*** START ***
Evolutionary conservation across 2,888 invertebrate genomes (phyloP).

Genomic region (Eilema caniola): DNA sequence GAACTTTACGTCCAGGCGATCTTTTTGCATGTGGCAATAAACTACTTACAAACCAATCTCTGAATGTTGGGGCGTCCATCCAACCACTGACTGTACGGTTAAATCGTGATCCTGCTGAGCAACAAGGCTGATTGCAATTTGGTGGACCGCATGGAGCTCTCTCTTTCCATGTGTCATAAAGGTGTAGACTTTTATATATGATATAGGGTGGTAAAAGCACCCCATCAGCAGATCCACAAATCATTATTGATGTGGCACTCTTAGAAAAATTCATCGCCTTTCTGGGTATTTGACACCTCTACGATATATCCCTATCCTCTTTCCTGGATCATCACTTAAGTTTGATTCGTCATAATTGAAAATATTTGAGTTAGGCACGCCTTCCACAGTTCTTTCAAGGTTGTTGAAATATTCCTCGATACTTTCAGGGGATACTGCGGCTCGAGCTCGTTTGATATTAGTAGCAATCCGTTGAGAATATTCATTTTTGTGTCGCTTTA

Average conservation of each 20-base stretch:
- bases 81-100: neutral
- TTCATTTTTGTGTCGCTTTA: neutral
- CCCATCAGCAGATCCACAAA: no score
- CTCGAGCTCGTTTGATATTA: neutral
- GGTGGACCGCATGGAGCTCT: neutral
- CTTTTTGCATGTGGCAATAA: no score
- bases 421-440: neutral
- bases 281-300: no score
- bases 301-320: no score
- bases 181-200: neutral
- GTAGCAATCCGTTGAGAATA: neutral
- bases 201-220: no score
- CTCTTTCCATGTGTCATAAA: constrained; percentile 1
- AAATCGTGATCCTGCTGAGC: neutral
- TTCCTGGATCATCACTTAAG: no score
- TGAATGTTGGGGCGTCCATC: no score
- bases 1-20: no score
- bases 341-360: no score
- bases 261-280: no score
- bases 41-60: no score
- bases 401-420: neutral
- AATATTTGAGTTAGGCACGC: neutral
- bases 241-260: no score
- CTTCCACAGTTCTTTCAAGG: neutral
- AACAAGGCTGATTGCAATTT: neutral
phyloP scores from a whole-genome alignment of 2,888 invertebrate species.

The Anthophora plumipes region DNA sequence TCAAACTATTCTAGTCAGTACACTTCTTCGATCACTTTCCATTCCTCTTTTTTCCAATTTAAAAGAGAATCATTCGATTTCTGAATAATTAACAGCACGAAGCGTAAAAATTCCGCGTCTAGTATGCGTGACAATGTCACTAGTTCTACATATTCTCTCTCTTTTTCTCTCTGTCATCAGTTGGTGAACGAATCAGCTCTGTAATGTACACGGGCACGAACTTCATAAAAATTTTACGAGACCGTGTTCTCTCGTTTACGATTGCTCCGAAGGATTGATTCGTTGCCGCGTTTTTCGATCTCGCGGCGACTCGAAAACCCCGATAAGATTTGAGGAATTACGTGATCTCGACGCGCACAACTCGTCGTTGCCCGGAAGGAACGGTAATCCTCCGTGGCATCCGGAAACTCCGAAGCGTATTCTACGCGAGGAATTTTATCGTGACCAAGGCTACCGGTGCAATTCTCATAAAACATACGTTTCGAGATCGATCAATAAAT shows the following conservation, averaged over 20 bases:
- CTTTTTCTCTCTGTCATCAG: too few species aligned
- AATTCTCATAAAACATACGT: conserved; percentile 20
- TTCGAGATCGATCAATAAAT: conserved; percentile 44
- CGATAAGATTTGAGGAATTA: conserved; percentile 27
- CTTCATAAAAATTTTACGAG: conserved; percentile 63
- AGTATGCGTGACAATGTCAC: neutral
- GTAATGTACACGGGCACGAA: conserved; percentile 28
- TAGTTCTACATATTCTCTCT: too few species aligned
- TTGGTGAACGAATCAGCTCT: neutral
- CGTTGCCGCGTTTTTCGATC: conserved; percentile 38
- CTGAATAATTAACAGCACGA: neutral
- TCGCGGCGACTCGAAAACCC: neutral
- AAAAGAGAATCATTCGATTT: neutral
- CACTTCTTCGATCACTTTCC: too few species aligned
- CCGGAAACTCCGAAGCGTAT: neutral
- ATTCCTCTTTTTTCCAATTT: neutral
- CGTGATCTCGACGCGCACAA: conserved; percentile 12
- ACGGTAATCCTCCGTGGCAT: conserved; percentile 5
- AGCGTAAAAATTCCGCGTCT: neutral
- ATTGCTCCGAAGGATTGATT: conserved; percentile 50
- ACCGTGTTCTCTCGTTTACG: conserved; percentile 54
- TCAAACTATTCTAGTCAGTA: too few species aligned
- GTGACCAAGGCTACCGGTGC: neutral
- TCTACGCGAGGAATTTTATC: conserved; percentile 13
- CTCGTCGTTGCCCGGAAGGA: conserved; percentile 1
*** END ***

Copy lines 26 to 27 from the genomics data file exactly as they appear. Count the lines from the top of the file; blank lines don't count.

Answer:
- bases 241-260: no score
- CTTCCACAGTTCTTTCAAGG: neutral